Congress May Halve Biden’s $400 Billion Plan To Boost Disability Services
President Joe Biden proposed a massive $400 billion investment in Medicaid home and community-based services earlier this year, but now Congress is considering less than half that amount.
Biden proposed the funding this spring as part of his American Jobs Plan in an effort to help many people with disabilities who are on waiting lists access services and address long-held problems like low pay and poor retention of direct support professionals.
“These investments will help hundreds of thousands of Americans finally obtain the long-term services and support they need, while creating new jobs and offering caregiving workers a long-overdue raise, stronger benefits, and an opportunity to organize or join a union and collectively bargain,” the White House said when the proposal was announced.
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Now, Congress is working to make that plan a reality through a reconciliation bill that lawmakers are pushing through. But, legislation unveiled earlier this month from the U.S. House of Representatives’ Energy and Commerce Committee would allot just $190 billion for home and community-based services.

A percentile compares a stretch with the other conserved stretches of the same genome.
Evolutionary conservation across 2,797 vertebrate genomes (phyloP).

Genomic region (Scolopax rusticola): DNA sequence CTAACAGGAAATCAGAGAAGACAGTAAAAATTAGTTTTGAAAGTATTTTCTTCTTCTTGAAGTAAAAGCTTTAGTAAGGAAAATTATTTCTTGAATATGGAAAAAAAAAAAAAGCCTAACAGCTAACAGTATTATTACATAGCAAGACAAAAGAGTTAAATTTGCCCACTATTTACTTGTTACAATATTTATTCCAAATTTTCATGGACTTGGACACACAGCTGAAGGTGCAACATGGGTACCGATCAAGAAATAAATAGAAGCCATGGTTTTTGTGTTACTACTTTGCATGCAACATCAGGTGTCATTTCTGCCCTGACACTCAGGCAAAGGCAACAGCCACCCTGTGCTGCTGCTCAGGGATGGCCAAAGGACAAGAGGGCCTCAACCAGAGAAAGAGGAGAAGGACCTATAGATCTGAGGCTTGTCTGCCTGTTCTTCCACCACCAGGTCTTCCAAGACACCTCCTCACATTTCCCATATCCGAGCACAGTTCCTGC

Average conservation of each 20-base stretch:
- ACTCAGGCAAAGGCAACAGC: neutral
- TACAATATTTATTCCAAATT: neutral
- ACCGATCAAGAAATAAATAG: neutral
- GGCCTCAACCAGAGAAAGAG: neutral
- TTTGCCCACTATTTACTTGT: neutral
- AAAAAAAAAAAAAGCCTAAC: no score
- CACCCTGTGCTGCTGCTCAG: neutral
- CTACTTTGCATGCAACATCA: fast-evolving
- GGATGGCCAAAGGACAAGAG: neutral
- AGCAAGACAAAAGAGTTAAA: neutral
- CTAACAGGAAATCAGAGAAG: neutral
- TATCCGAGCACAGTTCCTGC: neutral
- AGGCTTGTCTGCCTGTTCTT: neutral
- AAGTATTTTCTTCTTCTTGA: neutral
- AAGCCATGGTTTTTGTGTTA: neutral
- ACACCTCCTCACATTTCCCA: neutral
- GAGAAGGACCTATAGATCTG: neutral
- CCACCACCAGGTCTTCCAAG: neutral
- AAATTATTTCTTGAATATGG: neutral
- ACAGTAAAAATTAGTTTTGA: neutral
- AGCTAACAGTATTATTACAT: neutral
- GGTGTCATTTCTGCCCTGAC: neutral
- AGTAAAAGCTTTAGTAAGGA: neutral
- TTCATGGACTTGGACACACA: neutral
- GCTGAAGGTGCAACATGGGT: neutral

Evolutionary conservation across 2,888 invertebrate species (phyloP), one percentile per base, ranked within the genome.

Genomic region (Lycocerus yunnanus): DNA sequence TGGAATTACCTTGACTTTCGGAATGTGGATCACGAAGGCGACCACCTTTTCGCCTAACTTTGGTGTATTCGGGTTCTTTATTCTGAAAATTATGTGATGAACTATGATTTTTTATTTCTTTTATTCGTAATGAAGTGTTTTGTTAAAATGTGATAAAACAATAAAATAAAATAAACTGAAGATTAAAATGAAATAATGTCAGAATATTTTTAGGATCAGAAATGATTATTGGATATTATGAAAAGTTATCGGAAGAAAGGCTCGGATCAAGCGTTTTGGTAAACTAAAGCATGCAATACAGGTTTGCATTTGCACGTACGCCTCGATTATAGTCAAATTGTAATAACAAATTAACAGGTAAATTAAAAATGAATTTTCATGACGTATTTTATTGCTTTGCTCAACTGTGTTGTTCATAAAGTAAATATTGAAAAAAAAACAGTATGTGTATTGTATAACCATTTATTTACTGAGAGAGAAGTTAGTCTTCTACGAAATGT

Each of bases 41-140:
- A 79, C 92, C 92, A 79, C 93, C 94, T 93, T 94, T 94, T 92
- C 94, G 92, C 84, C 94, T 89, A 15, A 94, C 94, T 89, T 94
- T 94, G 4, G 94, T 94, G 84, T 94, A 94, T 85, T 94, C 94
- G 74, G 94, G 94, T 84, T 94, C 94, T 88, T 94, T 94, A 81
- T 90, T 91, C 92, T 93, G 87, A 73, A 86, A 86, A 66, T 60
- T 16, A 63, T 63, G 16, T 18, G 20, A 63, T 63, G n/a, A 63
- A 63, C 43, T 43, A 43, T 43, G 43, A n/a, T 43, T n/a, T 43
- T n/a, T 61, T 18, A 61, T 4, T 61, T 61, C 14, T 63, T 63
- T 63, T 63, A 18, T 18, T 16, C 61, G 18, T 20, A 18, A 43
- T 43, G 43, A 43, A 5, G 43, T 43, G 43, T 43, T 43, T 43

That’s simply not enough, disability advocates say.
“Given that funding for home and community-based services has been underfunded for decades, we need this provision to be fully funded,” said Kim Musheno, vice president of public policy at the Autism Society of America. “We have almost a million people waiting for services such as respite care, residential supports, supported employment, behavioral supports and other services paid for by Medicaid waiver services. These families are suffering. We fear that if this provision isn’t fully funded some states will not take it up, people will be left on these waiting lists, and the shortages in quality direct support professionals will deepen.”
Nicole Jorwic, senior director of public policy at The Arc, said advocates need to keep up the pressure on lawmakers to increase the investment in disability services before the reconciliation bill goes up for a vote in the full House, which is expected later this month.
“There are still opportunities for additional funding to be allocated before it is voted on by the full House, and that’s what advocates should be pushing for,” Jorwic said. “The funding level needs to stay close to the proposed $400 billion because you need substantial funding, more than $190 billion, to sufficiently address both the access to Medicaid home and community-based services and also raise wages and increase support for the direct care workforce.”